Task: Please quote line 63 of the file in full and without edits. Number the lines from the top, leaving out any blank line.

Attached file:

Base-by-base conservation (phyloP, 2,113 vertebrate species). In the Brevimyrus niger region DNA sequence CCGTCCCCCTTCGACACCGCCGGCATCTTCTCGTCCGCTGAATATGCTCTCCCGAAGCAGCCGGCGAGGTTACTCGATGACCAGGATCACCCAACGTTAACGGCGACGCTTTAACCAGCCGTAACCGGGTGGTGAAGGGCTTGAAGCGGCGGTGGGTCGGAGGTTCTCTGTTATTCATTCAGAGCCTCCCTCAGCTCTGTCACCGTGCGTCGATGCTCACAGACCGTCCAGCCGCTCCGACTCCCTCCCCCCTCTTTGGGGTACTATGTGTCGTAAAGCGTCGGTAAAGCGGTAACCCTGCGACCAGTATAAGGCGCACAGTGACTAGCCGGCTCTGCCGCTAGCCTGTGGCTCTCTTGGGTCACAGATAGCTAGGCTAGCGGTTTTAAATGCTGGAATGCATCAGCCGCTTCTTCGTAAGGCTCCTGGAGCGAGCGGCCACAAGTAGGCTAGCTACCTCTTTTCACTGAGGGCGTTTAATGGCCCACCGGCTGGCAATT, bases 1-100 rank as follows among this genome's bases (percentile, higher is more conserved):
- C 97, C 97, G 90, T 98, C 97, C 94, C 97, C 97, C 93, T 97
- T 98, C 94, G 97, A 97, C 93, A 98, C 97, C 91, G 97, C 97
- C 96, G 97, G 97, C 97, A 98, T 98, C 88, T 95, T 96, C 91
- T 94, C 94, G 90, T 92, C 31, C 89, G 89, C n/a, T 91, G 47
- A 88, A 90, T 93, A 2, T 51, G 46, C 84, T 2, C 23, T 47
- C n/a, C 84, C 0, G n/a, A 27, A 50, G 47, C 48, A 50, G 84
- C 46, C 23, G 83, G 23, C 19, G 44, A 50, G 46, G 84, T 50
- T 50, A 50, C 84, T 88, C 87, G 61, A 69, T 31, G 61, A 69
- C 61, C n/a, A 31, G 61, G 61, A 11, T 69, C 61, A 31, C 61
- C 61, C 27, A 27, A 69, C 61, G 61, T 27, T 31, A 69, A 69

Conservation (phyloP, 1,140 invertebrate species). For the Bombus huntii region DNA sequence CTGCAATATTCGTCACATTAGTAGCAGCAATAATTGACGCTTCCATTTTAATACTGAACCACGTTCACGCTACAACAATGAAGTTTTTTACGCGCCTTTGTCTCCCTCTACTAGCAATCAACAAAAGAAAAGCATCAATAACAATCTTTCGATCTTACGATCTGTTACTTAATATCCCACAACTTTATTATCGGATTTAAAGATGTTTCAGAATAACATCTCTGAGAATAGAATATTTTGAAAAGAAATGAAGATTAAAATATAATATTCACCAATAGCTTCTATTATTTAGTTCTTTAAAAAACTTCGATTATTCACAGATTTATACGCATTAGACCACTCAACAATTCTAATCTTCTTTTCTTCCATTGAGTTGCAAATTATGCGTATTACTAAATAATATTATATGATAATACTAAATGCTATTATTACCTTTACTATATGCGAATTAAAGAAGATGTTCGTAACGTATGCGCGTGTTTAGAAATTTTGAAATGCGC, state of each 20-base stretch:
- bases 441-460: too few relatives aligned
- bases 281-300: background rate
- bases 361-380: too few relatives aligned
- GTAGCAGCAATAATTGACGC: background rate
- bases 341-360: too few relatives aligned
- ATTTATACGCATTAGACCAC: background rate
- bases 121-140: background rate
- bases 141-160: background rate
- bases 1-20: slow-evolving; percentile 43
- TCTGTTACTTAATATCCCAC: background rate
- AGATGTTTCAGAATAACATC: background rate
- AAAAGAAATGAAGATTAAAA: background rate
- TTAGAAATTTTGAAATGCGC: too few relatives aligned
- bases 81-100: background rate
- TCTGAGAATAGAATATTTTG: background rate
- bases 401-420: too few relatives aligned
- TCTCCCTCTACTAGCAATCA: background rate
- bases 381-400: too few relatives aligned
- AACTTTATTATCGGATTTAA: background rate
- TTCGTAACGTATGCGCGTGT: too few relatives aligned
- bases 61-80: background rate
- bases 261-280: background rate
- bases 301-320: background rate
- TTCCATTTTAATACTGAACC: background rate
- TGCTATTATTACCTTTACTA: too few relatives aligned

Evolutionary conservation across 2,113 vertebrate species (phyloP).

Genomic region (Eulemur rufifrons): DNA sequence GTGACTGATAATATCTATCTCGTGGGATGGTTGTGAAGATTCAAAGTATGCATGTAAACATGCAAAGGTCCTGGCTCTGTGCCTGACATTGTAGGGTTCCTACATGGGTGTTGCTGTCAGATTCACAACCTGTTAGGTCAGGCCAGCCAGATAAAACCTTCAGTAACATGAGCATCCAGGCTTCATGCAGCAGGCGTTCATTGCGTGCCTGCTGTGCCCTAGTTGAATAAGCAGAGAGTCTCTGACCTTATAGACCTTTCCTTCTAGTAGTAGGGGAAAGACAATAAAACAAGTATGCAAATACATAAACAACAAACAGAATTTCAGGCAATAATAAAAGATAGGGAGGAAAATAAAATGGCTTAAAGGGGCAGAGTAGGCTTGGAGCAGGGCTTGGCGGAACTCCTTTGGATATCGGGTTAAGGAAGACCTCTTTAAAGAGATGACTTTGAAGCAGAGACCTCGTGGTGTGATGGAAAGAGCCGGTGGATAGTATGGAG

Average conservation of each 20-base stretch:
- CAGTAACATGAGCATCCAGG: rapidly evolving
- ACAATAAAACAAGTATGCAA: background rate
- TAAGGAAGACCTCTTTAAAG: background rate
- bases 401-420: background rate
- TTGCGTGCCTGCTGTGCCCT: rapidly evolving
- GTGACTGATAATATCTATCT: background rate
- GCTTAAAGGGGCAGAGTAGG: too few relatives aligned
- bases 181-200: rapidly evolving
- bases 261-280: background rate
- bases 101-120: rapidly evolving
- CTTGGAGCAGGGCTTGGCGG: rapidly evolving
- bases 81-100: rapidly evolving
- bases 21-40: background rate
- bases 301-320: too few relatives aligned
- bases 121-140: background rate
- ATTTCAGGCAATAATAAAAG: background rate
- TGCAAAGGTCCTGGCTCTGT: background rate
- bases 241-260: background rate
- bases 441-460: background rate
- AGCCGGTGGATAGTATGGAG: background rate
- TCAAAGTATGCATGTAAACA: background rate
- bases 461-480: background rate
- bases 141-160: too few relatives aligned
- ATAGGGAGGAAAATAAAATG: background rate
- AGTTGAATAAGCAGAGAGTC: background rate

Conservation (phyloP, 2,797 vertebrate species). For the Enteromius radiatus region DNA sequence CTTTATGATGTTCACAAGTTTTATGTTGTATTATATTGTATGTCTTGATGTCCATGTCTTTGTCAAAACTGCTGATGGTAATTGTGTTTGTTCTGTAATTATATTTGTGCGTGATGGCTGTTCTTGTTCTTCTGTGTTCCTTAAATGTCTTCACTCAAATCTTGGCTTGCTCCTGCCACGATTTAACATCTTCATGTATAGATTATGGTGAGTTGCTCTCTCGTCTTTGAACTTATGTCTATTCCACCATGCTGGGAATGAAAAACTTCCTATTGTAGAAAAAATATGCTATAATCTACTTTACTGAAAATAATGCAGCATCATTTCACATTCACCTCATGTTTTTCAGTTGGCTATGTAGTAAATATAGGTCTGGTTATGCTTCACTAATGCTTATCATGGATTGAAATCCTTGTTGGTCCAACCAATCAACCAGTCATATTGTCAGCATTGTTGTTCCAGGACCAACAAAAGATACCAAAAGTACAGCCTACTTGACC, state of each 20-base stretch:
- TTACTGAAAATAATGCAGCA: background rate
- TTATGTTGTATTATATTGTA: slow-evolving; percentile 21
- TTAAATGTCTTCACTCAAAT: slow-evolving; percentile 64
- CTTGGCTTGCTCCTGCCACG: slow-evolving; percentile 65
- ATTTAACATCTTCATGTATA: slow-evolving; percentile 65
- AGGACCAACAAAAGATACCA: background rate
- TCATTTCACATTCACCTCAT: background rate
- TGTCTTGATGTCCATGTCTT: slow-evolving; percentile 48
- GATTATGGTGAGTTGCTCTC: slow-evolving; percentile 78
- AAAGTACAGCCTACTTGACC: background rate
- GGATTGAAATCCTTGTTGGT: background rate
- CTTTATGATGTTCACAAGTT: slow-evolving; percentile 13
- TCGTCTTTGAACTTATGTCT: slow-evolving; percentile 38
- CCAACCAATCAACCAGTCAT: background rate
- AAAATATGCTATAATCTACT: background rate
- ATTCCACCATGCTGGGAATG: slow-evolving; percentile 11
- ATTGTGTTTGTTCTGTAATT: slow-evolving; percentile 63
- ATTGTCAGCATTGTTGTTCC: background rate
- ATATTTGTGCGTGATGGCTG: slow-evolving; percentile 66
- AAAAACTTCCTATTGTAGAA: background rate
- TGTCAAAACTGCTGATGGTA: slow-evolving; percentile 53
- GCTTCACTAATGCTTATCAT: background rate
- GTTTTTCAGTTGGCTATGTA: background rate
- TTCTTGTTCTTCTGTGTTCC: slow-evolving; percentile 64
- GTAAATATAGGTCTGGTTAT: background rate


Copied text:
- bases 141-160: too few relatives aligned